John Paulson, who personally made $3.7 billion in 2007 in the run-up to the global financial crisis, has laid off several key people at his once gilded, now shriveling hedge fund firm. According to the New York Post, his firm, Paulson & Company, let go of trading head Keith Hannan, head credit trader Brad Rosenberg, and partners Victor Flores and Allen Puwalski.
“We are right-sizing the firm to focus on our core expertise on areas that are growing,” a firm spokesman told the Post. Paulson manages $9 billion, 70 percent of which is his own, according to the report. This is down from a high of $38 billion. The firm has suffered sharp losses in many of its key funds for the past few years. This year the Schroeder GAIA Paulson Merger Arbitrage Class C fund was down about 7.60 percent through February and 5.80 percent through March 13, according to an HSBC document that tracks hedge fund performance. The fund, a UCITs product (a type of European mutual fund), has never made money since its 2014 inception. The fund’s performance is generally in line with that of Paulson Partners, Paulson’s oldest fund, which specializes in merger arbitrage.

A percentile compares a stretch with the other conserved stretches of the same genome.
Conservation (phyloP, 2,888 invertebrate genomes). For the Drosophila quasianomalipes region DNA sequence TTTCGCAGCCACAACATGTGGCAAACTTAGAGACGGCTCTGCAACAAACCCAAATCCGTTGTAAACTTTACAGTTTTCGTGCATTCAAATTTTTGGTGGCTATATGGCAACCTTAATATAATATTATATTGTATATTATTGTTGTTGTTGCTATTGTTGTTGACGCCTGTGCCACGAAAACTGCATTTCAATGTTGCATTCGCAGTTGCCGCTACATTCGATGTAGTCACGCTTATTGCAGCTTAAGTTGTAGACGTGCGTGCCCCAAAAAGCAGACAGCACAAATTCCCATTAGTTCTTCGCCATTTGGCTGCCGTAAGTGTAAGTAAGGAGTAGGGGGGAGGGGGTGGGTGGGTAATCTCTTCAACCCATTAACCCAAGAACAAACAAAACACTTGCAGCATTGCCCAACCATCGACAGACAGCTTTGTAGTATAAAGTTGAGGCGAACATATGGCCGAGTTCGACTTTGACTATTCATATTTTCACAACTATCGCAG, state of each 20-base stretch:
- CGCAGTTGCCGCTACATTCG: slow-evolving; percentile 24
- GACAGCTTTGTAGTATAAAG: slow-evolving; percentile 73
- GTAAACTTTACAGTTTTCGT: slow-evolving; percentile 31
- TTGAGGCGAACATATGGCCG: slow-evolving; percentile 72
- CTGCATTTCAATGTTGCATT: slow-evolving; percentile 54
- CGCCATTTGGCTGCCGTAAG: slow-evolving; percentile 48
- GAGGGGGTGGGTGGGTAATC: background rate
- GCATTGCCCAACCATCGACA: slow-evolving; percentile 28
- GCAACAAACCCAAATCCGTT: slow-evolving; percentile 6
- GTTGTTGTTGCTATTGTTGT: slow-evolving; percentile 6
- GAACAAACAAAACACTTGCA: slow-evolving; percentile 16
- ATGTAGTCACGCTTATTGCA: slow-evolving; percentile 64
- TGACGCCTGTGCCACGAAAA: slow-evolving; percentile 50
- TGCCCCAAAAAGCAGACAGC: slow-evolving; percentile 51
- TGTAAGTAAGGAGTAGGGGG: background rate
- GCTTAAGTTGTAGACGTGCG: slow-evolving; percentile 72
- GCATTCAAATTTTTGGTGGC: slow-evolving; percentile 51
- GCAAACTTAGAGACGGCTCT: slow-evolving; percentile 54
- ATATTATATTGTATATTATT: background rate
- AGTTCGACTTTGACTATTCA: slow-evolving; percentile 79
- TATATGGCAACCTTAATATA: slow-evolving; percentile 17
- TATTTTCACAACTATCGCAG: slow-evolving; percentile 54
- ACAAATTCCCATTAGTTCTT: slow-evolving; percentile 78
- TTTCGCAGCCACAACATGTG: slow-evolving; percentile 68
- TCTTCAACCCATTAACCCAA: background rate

Perceptive Advisors participated in the recent $94 million Series B financing of IDEAYA Biosciences, an oncology-focused biotechnology company. This is the hedge fund firm’s first investment in the company.
Glen Kacher’s Light Street Capital Management boosted stake in specialty e-commerce company Stitch Fix to more than 1.2 million shares, or 7.1 percent of the total. The Tiger cub initially invested in the company in the fourth quarter.
Boothbay Fund Management disclosed it owns 6.4 percent of Opes Acquisition Corp., which on Friday closed on an initial offering of $100 million worth of shares. Opes is a newly formed blank check company created to do some sort of deal in Mexico.